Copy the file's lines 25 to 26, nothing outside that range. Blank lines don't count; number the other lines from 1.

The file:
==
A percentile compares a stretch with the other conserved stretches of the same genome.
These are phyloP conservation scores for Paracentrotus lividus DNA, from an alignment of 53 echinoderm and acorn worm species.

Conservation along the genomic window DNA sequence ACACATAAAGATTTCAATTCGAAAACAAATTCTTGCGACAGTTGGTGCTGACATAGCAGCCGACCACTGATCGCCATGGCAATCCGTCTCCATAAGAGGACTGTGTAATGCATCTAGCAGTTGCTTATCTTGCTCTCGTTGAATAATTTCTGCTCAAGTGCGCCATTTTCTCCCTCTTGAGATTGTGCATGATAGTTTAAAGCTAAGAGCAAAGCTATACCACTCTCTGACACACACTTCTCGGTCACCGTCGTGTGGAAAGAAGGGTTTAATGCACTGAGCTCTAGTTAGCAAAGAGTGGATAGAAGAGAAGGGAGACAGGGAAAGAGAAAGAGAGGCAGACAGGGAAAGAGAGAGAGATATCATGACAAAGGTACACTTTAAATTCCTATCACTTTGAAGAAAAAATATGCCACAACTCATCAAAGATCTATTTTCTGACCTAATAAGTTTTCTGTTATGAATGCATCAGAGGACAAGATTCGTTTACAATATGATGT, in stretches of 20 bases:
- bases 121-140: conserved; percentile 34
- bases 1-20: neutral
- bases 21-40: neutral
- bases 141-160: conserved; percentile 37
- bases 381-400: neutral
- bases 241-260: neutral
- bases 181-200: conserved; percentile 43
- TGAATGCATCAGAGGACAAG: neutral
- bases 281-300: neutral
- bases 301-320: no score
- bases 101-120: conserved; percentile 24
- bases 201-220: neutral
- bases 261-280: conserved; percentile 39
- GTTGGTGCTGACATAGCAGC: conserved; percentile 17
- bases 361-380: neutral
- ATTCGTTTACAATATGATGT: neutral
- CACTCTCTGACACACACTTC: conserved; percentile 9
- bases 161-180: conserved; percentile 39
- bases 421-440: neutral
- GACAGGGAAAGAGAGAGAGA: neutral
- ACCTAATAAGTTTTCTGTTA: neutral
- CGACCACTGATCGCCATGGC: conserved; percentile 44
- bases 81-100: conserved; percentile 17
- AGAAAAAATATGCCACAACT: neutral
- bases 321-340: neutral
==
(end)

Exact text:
- CGACCACTGATCGCCATGGC: conserved; percentile 44
- bases 81-100: conserved; percentile 17